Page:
Suppose five years ago you took out a $12 million mortgage on an office building you purchased for $16 million (75% LTV). Currently, the mortgage balance stands at $9M, and the prepayment penalty is $1 million. Furthermore, the property has an FMV of $20 million (it appreciated $4 million in 5 years). Also, let’s assume that the lender requires a 75% LTV (loan-to-value ratio).

The maximum new loan amount is (.75 x $20M), or $15M (million). Clearly, the payoff amount on the old loan is ($9M balance + $1M penalty), or $10M. Furthermore, the origination and other fees may add an additional $100,000 to the refinance costs. Therefore, the net cash resulting from the refi is as follows: $15M — $10M — $0.1M = $4.9M ($4,900,000).

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Cash Out Refinance Rules

While each refinancing transaction is unique, here are the general cash out refinance rules of thumb for investment properties:

  • Seasoning: You must own the property for at least twelve (12) month, unless you qualify for a delayed financing exception.
  • Property Status:       The property must not be listed for sale.
  • Debt-to-Income Ratio: From 36% to 45%.
  • Equity: At least 30% in the current property.
  • Cash Reserves: At least one-half year.
  • Debt Service Coverage Ratio (DSCR): At least 1.20.
  • Owner’s Credit Score: 640 minimum.
  • Owner’s Tax Returns Required: Two years (this is on a case by case basis depending on the lender).

Naturally, you will need a higher DSCR and greater cash reserves if you have a lower credit score.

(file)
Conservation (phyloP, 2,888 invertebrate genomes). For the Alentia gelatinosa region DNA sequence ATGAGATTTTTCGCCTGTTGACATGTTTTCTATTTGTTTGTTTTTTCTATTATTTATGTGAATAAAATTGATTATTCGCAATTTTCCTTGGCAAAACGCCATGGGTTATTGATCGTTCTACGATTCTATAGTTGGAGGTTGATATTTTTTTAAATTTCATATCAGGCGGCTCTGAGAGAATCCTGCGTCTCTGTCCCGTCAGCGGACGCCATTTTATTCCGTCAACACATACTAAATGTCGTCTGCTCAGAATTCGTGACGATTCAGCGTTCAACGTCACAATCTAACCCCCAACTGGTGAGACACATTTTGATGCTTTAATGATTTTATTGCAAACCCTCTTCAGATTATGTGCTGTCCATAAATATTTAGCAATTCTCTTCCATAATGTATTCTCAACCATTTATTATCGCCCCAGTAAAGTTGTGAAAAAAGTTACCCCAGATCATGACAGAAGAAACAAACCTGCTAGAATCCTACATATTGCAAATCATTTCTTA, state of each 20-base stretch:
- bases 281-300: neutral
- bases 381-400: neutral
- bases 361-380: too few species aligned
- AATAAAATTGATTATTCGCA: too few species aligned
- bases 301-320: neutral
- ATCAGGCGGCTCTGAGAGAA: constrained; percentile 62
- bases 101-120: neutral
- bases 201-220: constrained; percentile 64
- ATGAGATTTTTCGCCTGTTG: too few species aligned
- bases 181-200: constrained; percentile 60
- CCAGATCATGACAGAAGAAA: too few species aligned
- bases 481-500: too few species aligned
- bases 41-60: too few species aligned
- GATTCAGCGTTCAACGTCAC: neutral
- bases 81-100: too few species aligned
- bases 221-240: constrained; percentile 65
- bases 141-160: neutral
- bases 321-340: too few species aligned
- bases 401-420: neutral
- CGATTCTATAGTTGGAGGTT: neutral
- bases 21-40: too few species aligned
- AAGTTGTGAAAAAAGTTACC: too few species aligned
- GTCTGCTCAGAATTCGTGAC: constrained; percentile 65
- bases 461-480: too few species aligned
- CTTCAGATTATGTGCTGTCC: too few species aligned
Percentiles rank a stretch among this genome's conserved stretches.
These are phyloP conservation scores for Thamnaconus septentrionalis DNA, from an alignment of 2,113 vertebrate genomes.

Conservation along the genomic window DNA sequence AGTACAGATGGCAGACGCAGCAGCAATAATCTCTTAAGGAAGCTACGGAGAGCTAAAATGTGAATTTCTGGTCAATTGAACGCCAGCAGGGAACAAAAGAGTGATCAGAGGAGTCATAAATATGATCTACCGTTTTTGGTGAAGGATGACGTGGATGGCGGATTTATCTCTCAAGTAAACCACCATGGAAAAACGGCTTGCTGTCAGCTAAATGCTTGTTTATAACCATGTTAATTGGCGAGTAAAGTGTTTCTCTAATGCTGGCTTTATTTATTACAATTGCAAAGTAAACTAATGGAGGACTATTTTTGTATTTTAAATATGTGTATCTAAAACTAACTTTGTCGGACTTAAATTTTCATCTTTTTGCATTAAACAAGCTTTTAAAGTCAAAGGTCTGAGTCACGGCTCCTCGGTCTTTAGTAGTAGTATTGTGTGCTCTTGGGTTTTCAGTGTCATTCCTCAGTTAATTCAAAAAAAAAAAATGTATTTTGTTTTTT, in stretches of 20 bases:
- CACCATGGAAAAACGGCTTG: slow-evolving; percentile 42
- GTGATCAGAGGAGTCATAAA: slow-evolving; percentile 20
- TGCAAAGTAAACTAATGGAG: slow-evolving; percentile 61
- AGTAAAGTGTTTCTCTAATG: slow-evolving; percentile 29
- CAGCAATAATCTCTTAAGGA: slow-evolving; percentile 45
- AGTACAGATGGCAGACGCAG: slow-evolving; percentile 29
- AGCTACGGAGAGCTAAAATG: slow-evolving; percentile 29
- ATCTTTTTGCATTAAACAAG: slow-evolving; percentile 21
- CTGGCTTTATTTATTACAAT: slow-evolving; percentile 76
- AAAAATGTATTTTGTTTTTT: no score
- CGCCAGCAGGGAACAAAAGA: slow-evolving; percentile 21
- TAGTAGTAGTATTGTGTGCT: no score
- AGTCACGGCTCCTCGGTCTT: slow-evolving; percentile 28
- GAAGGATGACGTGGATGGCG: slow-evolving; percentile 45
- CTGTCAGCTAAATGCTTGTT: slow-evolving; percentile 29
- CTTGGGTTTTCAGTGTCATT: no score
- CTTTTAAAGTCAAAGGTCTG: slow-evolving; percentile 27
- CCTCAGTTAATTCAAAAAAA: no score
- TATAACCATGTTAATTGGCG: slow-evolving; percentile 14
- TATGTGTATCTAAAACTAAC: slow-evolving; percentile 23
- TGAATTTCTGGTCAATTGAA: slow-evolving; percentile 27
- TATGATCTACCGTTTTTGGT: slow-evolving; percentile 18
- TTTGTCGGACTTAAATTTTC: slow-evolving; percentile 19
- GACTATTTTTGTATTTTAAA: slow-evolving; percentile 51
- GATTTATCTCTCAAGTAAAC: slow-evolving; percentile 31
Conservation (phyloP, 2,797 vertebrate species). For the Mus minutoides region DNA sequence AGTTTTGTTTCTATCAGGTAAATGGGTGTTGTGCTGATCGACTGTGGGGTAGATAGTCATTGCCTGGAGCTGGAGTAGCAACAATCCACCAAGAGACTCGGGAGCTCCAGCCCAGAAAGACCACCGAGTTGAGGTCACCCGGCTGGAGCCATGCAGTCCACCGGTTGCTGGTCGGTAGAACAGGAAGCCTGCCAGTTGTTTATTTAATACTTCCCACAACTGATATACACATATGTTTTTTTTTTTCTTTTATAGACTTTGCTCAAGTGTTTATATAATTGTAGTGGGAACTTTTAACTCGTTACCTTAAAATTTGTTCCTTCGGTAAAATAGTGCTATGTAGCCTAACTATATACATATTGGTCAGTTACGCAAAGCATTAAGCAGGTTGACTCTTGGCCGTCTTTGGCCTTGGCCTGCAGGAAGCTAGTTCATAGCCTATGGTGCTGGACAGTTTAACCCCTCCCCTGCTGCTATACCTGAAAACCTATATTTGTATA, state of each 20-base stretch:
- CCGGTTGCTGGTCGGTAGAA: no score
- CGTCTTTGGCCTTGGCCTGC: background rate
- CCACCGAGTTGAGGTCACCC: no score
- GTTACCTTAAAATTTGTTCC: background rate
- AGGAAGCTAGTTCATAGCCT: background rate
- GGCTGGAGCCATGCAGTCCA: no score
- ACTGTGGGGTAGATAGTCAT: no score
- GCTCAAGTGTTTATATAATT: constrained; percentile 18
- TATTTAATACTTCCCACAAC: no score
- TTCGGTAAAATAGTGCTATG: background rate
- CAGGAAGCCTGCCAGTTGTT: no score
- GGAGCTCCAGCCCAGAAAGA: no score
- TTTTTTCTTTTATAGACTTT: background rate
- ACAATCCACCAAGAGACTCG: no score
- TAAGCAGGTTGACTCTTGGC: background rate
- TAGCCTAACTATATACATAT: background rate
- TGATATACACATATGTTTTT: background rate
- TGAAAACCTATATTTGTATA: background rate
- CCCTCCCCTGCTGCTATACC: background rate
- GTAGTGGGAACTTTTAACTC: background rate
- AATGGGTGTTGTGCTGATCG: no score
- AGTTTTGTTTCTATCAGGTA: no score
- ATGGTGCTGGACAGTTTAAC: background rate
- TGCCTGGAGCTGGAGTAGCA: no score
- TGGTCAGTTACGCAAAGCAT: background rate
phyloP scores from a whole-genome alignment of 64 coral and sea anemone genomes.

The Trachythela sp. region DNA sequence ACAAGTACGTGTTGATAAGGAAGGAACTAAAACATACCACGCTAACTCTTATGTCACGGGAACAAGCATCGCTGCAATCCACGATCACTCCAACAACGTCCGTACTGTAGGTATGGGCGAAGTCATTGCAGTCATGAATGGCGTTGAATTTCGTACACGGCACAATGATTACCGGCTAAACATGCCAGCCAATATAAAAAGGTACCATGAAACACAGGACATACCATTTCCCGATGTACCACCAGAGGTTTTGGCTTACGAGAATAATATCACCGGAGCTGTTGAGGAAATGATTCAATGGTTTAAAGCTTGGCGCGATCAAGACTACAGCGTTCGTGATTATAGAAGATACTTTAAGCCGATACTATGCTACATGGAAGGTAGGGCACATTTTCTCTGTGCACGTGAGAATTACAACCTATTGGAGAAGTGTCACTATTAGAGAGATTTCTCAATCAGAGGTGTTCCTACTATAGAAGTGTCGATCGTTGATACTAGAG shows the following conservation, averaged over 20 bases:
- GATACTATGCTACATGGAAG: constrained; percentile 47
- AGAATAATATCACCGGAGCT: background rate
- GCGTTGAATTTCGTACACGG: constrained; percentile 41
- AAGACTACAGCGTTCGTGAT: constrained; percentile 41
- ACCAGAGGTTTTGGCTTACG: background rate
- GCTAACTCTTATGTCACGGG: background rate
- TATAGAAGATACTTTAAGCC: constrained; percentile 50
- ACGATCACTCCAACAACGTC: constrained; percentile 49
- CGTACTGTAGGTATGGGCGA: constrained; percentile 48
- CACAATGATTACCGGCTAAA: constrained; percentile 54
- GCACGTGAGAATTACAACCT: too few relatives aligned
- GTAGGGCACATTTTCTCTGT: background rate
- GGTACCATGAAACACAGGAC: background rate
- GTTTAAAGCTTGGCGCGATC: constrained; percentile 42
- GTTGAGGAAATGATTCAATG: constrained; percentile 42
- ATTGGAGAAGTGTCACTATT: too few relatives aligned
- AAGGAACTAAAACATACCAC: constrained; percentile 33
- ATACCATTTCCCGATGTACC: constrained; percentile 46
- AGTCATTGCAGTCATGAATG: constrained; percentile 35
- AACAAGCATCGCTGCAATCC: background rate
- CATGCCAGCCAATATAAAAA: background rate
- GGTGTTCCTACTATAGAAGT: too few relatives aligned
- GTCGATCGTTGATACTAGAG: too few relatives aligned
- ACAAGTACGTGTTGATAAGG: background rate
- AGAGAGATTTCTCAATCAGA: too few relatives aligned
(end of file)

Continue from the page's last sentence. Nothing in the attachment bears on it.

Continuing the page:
Delayed Financing Exception

The delayed financing exception allows cash-out refinancing on properties held for less than six months if:

  • The borrower is a natural person, LLC, partnership, revocable trust or eligible land trust.
  • A current loan balance is below the original purchase price, including closing costs.
  • The original purchase was an arms-length transaction.
  • The borrower submits a settlement statement for the original transaction.
  • If the property wasn’t collateral for the original loan, then the new loan must first pay off the old loan.

Cash Out Refinance Rates

The terms of the new loan might resemble those of the old one. Typical characteristics are:

  • Loan Amount:       Up to 75% LTV
  • Interest Rate:       Look for rates in the range of 5% — 6% if you have excellent credit. Otherwise, higher rates will most probably apply.
  • Lender Fees:       0% — 3%
  • Closing Costs: 0% — 1%
  • Loan Term: Up to 30 years
  • Time to Funding:       Up to 45 days for approval, then up to three days to receive funds.
  • Debt-to-Income Ratio: 36% — 45%
  • Cash Reserves: Up to six months

Usually, cash out refinance rates are good, but closings costs can be high. Normally, the cash out loan proceeds are net of the closing costs.

A cash out refinance investment property is financed by bankers via commercial brokers